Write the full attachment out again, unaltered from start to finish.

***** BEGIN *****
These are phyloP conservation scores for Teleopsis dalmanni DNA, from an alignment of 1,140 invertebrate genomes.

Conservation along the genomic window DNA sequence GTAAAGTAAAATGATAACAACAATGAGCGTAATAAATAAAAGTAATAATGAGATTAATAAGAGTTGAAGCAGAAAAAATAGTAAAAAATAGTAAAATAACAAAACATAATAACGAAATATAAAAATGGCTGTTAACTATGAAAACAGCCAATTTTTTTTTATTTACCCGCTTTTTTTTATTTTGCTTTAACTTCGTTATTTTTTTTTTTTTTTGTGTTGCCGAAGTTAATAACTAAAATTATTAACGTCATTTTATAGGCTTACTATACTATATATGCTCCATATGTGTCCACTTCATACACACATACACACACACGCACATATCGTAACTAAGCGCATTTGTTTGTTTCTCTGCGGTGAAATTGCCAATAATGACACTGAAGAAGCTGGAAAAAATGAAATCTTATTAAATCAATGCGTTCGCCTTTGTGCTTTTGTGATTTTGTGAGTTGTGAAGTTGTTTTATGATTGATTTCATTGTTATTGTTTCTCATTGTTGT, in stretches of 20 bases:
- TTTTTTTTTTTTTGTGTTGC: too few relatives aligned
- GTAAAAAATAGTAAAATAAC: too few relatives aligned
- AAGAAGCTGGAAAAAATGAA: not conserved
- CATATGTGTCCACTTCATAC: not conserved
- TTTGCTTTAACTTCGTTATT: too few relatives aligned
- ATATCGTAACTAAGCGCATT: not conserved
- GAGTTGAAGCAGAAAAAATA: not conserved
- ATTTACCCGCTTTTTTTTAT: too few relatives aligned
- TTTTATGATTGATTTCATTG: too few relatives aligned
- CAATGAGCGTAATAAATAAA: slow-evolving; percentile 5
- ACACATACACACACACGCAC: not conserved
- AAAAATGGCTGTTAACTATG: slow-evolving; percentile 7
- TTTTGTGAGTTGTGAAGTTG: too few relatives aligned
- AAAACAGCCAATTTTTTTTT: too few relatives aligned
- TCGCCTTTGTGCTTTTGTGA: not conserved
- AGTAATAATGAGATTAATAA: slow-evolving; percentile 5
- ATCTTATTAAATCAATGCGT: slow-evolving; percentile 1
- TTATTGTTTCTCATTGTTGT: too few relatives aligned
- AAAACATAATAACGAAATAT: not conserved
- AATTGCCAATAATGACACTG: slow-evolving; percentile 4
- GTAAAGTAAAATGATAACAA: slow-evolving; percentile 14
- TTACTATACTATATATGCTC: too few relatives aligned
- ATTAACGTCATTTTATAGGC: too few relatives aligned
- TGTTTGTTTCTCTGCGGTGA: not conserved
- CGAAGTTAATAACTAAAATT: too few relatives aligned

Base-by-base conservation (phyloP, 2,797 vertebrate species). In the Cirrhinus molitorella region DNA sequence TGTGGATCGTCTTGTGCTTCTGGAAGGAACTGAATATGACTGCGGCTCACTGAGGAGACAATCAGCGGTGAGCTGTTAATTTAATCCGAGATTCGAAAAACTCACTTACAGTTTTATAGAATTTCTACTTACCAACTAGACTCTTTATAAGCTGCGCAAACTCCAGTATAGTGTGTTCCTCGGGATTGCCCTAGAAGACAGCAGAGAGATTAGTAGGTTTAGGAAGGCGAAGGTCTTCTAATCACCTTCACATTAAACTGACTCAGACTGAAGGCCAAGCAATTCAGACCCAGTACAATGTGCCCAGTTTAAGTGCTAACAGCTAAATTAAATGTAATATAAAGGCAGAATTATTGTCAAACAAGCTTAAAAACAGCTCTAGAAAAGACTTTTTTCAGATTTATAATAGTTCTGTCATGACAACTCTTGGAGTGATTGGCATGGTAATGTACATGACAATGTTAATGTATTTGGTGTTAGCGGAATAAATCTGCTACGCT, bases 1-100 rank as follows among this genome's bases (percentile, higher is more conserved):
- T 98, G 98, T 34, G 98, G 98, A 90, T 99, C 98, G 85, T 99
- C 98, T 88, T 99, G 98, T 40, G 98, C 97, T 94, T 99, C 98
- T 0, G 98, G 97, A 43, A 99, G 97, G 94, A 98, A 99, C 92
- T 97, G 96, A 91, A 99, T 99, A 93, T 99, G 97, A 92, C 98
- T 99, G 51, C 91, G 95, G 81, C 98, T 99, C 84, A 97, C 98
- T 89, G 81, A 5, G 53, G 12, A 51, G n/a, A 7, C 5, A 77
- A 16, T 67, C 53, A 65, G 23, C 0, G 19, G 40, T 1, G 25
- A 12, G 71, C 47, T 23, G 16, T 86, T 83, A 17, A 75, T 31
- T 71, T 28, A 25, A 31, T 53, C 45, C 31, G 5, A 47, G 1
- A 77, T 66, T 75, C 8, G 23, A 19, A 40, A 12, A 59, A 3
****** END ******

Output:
These are phyloP conservation scores for Teleopsis dalmanni DNA, from an alignment of 1,140 invertebrate genomes.

Conservation along the genomic window DNA sequence GTAAAGTAAAATGATAACAACAATGAGCGTAATAAATAAAAGTAATAATGAGATTAATAAGAGTTGAAGCAGAAAAAATAGTAAAAAATAGTAAAATAACAAAACATAATAACGAAATATAAAAATGGCTGTTAACTATGAAAACAGCCAATTTTTTTTTATTTACCCGCTTTTTTTTATTTTGCTTTAACTTCGTTATTTTTTTTTTTTTTTGTGTTGCCGAAGTTAATAACTAAAATTATTAACGTCATTTTATAGGCTTACTATACTATATATGCTCCATATGTGTCCACTTCATACACACATACACACACACGCACATATCGTAACTAAGCGCATTTGTTTGTTTCTCTGCGGTGAAATTGCCAATAATGACACTGAAGAAGCTGGAAAAAATGAAATCTTATTAAATCAATGCGTTCGCCTTTGTGCTTTTGTGATTTTGTGAGTTGTGAAGTTGTTTTATGATTGATTTCATTGTTATTGTTTCTCATTGTTGT, in stretches of 20 bases:
- TTTTTTTTTTTTTGTGTTGC: too few relatives aligned
- GTAAAAAATAGTAAAATAAC: too few relatives aligned
- AAGAAGCTGGAAAAAATGAA: not conserved
- CATATGTGTCCACTTCATAC: not conserved
- TTTGCTTTAACTTCGTTATT: too few relatives aligned
- ATATCGTAACTAAGCGCATT: not conserved
- GAGTTGAAGCAGAAAAAATA: not conserved
- ATTTACCCGCTTTTTTTTAT: too few relatives aligned
- TTTTATGATTGATTTCATTG: too few relatives aligned
- CAATGAGCGTAATAAATAAA: slow-evolving; percentile 5
- ACACATACACACACACGCAC: not conserved
- AAAAATGGCTGTTAACTATG: slow-evolving; percentile 7
- TTTTGTGAGTTGTGAAGTTG: too few relatives aligned
- AAAACAGCCAATTTTTTTTT: too few relatives aligned
- TCGCCTTTGTGCTTTTGTGA: not conserved
- AGTAATAATGAGATTAATAA: slow-evolving; percentile 5
- ATCTTATTAAATCAATGCGT: slow-evolving; percentile 1
- TTATTGTTTCTCATTGTTGT: too few relatives aligned
- AAAACATAATAACGAAATAT: not conserved
- AATTGCCAATAATGACACTG: slow-evolving; percentile 4
- GTAAAGTAAAATGATAACAA: slow-evolving; percentile 14
- TTACTATACTATATATGCTC: too few relatives aligned
- ATTAACGTCATTTTATAGGC: too few relatives aligned
- TGTTTGTTTCTCTGCGGTGA: not conserved
- CGAAGTTAATAACTAAAATT: too few relatives aligned

Base-by-base conservation (phyloP, 2,797 vertebrate species). In the Cirrhinus molitorella region DNA sequence TGTGGATCGTCTTGTGCTTCTGGAAGGAACTGAATATGACTGCGGCTCACTGAGGAGACAATCAGCGGTGAGCTGTTAATTTAATCCGAGATTCGAAAAACTCACTTACAGTTTTATAGAATTTCTACTTACCAACTAGACTCTTTATAAGCTGCGCAAACTCCAGTATAGTGTGTTCCTCGGGATTGCCCTAGAAGACAGCAGAGAGATTAGTAGGTTTAGGAAGGCGAAGGTCTTCTAATCACCTTCACATTAAACTGACTCAGACTGAAGGCCAAGCAATTCAGACCCAGTACAATGTGCCCAGTTTAAGTGCTAACAGCTAAATTAAATGTAATATAAAGGCAGAATTATTGTCAAACAAGCTTAAAAACAGCTCTAGAAAAGACTTTTTTCAGATTTATAATAGTTCTGTCATGACAACTCTTGGAGTGATTGGCATGGTAATGTACATGACAATGTTAATGTATTTGGTGTTAGCGGAATAAATCTGCTACGCT, bases 1-100 rank as follows among this genome's bases (percentile, higher is more conserved):
- T 98, G 98, T 34, G 98, G 98, A 90, T 99, C 98, G 85, T 99
- C 98, T 88, T 99, G 98, T 40, G 98, C 97, T 94, T 99, C 98
- T 0, G 98, G 97, A 43, A 99, G 97, G 94, A 98, A 99, C 92
- T 97, G 96, A 91, A 99, T 99, A 93, T 99, G 97, A 92, C 98
- T 99, G 51, C 91, G 95, G 81, C 98, T 99, C 84, A 97, C 98
- T 89, G 81, A 5, G 53, G 12, A 51, G n/a, A 7, C 5, A 77
- A 16, T 67, C 53, A 65, G 23, C 0, G 19, G 40, T 1, G 25
- A 12, G 71, C 47, T 23, G 16, T 86, T 83, A 17, A 75, T 31
- T 71, T 28, A 25, A 31, T 53, C 45, C 31, G 5, A 47, G 1
- A 77, T 66, T 75, C 8, G 23, A 19, A 40, A 12, A 59, A 3